by: Minda Harts, Founder, The Memo, LLC
Have you ever scrolled through social media and felt like you needed to be someone else? If “so and so” is posting on Instagram five times a day, we feel the need to post six. If “so and so” does a TedX talk, we have to figure out how to make it to the main Ted stage.
All of this is exhausting and will eventually drive you crazy and cause burn out.
At the end of 2017, with the help of many people, I closed a book deal with Hachette Book Group, Seal Press. When I started the process, I heard from a lot of potential publishing companies "well so and so wrote a New York Times Best Selling Book, let’s use that formula."
I was clear from the beginning that I didn’t want to write a book like “so and so.” That story has been told, and that area is their strength. That book has already been written, and that is not what I have built my platform on. My goal is this: to help advance women of color in the workplace.
Often, we can put ourselves in a box or allow others to define our strengths. Albeit, I wanted to write a book for women of color, I was firm about not compromising and trying to be someone else just because some publishing house thought following someone else's script was a winning formula (not Seal Press, they like my strengths).
I knew what my strengths were, and I had to play to those, and not someone else's -- despite what might be best-selling. In my career, I have found that playing to my strengths helped me move up the ladder! Additionally, I was more “successful” when I didn’t focus on what other people in my office were doing. I had to put on my blue blockers and focus on my own goals and aspirations.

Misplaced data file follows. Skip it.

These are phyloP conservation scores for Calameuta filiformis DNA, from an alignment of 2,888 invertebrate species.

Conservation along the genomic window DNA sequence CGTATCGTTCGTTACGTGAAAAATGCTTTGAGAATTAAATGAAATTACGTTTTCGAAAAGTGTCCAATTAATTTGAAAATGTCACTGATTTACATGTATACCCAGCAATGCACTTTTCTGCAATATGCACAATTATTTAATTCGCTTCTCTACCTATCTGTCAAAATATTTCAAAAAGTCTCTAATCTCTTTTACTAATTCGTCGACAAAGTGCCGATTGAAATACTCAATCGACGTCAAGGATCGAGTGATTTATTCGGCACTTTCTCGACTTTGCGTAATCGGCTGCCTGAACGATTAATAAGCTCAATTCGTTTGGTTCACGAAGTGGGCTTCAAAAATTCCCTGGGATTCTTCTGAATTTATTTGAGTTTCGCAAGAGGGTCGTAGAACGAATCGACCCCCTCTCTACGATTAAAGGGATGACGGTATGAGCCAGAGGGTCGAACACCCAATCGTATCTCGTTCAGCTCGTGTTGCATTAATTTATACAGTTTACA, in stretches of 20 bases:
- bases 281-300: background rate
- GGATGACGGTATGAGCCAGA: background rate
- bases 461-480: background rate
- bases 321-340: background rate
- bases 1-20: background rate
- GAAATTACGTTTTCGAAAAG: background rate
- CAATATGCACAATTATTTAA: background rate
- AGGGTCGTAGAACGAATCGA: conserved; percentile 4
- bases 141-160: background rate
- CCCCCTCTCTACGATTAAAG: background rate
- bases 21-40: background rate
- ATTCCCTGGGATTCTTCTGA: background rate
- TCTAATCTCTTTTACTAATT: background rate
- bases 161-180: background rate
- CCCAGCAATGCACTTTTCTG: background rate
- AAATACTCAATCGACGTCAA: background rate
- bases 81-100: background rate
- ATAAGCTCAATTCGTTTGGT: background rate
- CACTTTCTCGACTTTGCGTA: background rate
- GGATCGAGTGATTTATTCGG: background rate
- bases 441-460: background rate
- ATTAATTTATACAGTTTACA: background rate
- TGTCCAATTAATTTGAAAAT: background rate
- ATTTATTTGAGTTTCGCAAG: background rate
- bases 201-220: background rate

It’s time we stop comparing and self-deprecating.
As Bruno Mars would say, you just “Drip in your finesse.”
Here are two things that helped me focus on my own strengths when the world tried to tell me to focus on other factors:
1) Don’t Focus Solely on Your Weaknesses
Let’s first get this out the way...We all have areas that might need extra care and attention. Does that mean you have to beat yourself up about them and be self-deprecating? No, Queen. Identify those areas for growth, and work on turning those weaknesses into more superpower strength. For example, there was a time when public speaking was not something I felt was a strength of mine. In order to level up, I had to take public speaking courses and practice speaking up in meetings. Now, people pay me to come and speak. Look at God! I don’t say that to boast, but I mention it because if I would have let public speaking stay a weakness, it would be hard running a company like The Memo. Also, if you have a fear of speaking up in public, it’s hard to be effective at your seat at the table. We need your voice! If this is something you could use extra help in, check out our public speaking boot camp.
2) Identify Your Strengths.
What do you observe about yourself that embodies strength? What have others said they love about you? When I have conversations about passion, I encourage people to write down what they’re good at. And, I don’t want you to say, I am not good at anything, because you and I both know better. Once you take a look at your list, attempt to incorporate those in your everyday life. Don’t let your strengths and passion areas go dormant. Feed them--work on going from good to great! As COO of Starbucks, Rosalind Brewer said, “Get to know yourself, and get to know what your strengths are. Play into those strengths and try and multiply the opportunities in your life with resources.”
Recently, we finished a 12-week Civic Accelerator for Points of Light sponsored by Starbucks, Hilton, and PWC. The Memo was one of 11 social startups chosen to participate. Being in an accelerator exposes many of your weaknesses. During the second month of the program, there was an activity where the other 10 ventures had to openly discuss your company while you just sit and listen. They discuss the good, the bad, and ways they think your company could improve. Before it was our turn, I was sweating bullets and almost sick to my stomach. I didn’t want to hear what they had to say--I was scared. By the end of the program, this activity became one of my favorites. Sometimes we are so stuck in the weeds that it’s hard to see what we’re good at, and what areas for improvement we have. Every time my peers spoke about our areas for improvement, they were opportunities for us to excel.
Nothing is ever truly a weakness unless you decide to do nothing about it!